Sample Email for Schools: Quit the Quats

Hello [Name of School district administrator],

My name is [Insert your Name] and I am a parent to a child who currently goes to [Insert School’s Name]. I am sure you and your team are already thinking about safety protocols when school (hopefully) resumes in-person at [Insert timing of school start]. One of the measures I’m sure is at the top of your mind is disinfecting. While disinfecting is definitely one way to reduce exposure, there are also health hazards associated with disinfectant use. I encourage and ask the district to use disinfectants that do not contain harmful ammonium quaternary compounds (or “quats”). Quats can often be found in disinfecting wipes like Clorox or Lysol that are commonly used in schools. Quats have serious health concerns for anyone who uses them (teachers, children, janitors) including:

  • Quats are potent skin irritants and can cause rashes and dermatitis.
  • Quats can irritate the lungs leading to breathing problems.
  • Cleaning workers/janitors exposed regularly to quats have developed occupational asthma.
  • Quats are linked to reproductive harm, potentially affecting fertility, and possibly leading to birth defects.
  • Widespread use of quats is contributing to the global problem of antimicrobial resistance, leading to the development of “superbugs” that cannot be controlled with antibiotics. (You can find citations to the scientific studies supporting these findings here.)

Often, disinfecting wipes aren’t even used correctly. For example, the label of Clorox Disinfecting Wipes advises users to wash hands after use, keep out of reach of children, and in some cases, rinse affected surfaces with water after use. And I am concerned that the frequency of disinfecting in our schools may increase considerably in response to COVID concerns – which even further increases exposure to disinfecting chemicals.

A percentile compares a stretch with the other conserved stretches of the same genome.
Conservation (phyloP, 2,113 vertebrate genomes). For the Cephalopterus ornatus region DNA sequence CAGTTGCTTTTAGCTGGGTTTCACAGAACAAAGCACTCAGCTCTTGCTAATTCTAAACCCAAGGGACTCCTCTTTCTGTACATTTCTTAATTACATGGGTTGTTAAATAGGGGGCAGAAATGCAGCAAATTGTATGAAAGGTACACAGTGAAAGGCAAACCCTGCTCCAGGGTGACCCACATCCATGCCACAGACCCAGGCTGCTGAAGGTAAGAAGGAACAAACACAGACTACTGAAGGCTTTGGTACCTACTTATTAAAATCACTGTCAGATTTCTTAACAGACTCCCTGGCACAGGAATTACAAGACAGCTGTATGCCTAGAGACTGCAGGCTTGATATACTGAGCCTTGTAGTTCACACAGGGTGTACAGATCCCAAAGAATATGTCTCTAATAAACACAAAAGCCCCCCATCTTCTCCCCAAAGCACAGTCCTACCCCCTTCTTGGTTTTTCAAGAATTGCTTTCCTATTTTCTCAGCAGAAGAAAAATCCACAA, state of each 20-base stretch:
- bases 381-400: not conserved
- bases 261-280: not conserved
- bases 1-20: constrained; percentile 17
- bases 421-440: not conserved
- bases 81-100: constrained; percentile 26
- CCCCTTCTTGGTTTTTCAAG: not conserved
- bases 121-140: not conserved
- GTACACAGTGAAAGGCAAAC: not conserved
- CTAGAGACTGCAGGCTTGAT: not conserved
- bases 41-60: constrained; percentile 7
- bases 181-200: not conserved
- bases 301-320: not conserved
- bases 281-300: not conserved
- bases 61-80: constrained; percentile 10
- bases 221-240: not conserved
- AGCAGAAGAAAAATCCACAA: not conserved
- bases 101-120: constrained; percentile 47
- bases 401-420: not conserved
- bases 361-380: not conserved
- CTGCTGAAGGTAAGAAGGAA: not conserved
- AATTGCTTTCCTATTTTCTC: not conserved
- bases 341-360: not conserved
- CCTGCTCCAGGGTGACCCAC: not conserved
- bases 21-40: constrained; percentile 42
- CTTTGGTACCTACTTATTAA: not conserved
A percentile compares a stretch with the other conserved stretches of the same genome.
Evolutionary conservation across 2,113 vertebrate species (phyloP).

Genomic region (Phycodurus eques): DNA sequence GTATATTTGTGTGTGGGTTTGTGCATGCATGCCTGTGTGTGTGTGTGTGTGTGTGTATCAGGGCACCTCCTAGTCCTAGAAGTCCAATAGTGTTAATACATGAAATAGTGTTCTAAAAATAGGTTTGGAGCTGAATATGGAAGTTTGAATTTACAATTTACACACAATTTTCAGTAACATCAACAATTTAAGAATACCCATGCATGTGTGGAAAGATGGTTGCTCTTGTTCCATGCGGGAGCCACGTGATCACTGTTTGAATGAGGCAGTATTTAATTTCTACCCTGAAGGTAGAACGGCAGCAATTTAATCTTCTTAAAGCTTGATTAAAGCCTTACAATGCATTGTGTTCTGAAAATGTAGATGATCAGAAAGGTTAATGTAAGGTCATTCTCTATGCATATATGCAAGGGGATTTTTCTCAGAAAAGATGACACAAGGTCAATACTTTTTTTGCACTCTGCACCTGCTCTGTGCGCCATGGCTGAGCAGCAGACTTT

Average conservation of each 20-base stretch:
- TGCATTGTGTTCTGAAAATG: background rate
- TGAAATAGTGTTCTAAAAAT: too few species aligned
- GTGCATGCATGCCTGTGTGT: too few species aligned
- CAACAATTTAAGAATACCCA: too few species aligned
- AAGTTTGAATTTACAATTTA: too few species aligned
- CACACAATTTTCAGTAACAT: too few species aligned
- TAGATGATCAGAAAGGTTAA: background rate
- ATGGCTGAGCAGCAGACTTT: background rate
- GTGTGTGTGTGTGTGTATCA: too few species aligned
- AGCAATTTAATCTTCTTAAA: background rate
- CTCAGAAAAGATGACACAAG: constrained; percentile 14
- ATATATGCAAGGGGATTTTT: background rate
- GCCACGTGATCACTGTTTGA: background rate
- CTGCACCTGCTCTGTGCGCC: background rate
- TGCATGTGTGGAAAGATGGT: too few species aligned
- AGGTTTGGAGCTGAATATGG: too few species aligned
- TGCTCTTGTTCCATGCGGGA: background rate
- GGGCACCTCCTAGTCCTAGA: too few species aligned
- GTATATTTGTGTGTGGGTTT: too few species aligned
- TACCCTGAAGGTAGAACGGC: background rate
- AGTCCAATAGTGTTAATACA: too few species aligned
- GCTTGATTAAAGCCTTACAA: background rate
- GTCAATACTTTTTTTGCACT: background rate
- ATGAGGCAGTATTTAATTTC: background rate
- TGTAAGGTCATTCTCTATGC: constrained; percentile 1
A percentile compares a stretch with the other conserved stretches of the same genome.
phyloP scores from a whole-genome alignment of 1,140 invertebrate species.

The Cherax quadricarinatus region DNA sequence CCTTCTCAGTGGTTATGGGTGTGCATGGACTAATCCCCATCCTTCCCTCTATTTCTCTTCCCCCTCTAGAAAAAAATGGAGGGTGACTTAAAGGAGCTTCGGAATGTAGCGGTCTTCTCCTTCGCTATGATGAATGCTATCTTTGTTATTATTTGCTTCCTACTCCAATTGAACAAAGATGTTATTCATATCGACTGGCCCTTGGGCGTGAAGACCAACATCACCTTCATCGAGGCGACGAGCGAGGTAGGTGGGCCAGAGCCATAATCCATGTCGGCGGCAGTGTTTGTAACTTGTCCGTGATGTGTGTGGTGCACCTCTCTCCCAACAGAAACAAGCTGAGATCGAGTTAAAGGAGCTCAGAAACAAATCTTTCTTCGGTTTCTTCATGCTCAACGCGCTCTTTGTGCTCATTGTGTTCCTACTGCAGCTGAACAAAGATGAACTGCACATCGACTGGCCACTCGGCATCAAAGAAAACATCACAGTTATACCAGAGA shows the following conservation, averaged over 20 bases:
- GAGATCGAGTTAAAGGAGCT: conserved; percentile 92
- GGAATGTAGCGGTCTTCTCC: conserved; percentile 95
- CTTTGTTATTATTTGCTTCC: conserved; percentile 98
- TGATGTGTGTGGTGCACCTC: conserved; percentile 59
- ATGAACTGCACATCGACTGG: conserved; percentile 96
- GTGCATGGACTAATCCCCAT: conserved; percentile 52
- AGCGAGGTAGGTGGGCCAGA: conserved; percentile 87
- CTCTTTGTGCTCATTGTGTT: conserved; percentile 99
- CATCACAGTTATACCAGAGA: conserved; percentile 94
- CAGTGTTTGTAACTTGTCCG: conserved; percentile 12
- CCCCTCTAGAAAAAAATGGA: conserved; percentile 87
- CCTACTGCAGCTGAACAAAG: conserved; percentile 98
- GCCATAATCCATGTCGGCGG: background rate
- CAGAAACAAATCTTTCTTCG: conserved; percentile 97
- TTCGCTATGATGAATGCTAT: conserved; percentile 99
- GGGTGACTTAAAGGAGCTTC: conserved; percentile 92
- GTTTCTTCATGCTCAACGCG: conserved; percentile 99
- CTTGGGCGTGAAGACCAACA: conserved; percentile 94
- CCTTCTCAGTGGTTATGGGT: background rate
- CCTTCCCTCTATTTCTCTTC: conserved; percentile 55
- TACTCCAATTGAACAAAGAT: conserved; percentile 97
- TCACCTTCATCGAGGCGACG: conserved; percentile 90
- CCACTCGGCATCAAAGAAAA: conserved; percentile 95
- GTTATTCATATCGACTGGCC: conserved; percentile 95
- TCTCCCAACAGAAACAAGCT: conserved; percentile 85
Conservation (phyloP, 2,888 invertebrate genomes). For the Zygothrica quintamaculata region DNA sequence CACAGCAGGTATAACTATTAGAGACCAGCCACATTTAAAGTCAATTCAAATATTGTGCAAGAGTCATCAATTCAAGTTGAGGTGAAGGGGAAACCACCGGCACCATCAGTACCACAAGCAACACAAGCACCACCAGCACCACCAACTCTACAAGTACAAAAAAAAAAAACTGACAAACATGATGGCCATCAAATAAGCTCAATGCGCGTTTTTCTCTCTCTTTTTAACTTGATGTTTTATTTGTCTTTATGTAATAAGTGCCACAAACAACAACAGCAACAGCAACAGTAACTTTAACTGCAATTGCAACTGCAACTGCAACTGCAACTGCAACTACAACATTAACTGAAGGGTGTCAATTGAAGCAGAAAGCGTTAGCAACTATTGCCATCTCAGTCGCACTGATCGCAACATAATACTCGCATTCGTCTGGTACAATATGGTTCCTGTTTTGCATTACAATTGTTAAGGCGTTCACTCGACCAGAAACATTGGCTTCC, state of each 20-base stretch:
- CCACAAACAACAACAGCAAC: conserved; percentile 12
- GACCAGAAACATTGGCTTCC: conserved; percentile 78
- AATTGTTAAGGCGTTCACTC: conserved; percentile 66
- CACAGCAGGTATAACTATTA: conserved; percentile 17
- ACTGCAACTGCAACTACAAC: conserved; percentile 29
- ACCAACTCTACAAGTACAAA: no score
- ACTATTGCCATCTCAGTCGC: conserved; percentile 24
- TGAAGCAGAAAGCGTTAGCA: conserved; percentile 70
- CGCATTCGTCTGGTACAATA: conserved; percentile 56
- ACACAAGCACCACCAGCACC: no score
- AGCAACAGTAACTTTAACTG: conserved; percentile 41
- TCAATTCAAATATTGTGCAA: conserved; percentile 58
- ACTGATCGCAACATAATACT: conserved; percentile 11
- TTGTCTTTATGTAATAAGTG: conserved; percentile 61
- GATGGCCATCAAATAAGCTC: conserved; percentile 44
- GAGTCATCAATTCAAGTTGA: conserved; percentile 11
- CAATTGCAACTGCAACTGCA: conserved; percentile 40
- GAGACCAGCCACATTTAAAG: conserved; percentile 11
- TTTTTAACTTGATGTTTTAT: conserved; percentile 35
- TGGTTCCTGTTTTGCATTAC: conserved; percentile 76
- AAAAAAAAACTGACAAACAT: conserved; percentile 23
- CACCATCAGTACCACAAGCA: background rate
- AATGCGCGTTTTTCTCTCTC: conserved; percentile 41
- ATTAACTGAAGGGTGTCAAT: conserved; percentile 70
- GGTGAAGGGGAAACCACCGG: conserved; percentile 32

The good news is there are many disinfectants on the EPA’s registered list (linked here) that kill Covid-19 that do not contain quats and include safer alternatives like hydrogen peroxide and lactic acid and are not linked to the same health impacts as quats.

I hope the district will consider adopting a policy that requires the use of safer alternatives, that are still effective in killing Covid-19. In addition, teachers can support this effort when they develop back to school supply lists by specifying purchasing disinfecting wipes that contain hydrogen peroxide or lactic acid (Clorox and Lysol both make wipes containing these safer alternatives).

I’d also like to point out that the best way for reducing illness in schools is hand washing. There are really good studies out there comparing classrooms for instance – one with established handwashing protocols and education and one without – and the levels of illness and absenteeism between the two are significantly different.[1] One terrific study examined a host of studies on handwashing interventions in different settings and concluded that handwashing alone can reduce the risk of getting gastrointestinal disease (stomach bugs) by over 30% and reduce the chance of respiratory illness by 20%![2]

So I hope that when schools do return, a robust hand washing protocol is also put in place (for example, washing hands upon arriving at school, before snack time, lunchtime, after recess, and before heading home).

I’m happy to set up a time to talk or help in any way in developing a policy that requires the use of safer disinfectants in our schools for the safety and health of both students and staff.

Thank you, [Insert your name] [Insert the best way to contact you]

[1] Lau CH, Springston EE, Sohn MW, et al. Hand hygiene instruction decreases illness-related absenteeism in elementary schools: a prospective cohort study. BMC Pediatr. 2012;12:52. Published 2012 May 15. doi:10.1186/1471-2431-12- 52. https://www.ncbi.nlm.nih.gov/pmc/articles/PMC3470997/

[2] Aiello AE, Coulborn RM, Perez V, Larson EL. Effect of hand hygiene on infectious disease risk in the community setting: a meta-analysis. Am J Public Health. 2008;98(8):1372–1381. doi:10.2105/AJPH.2007.124610. https://www.ncbi.nlm.nih.gov/pmc/articles/PMC2446461/


Resources to Include with Letter

Fact Sheets

GO TO – Quit Quats main page

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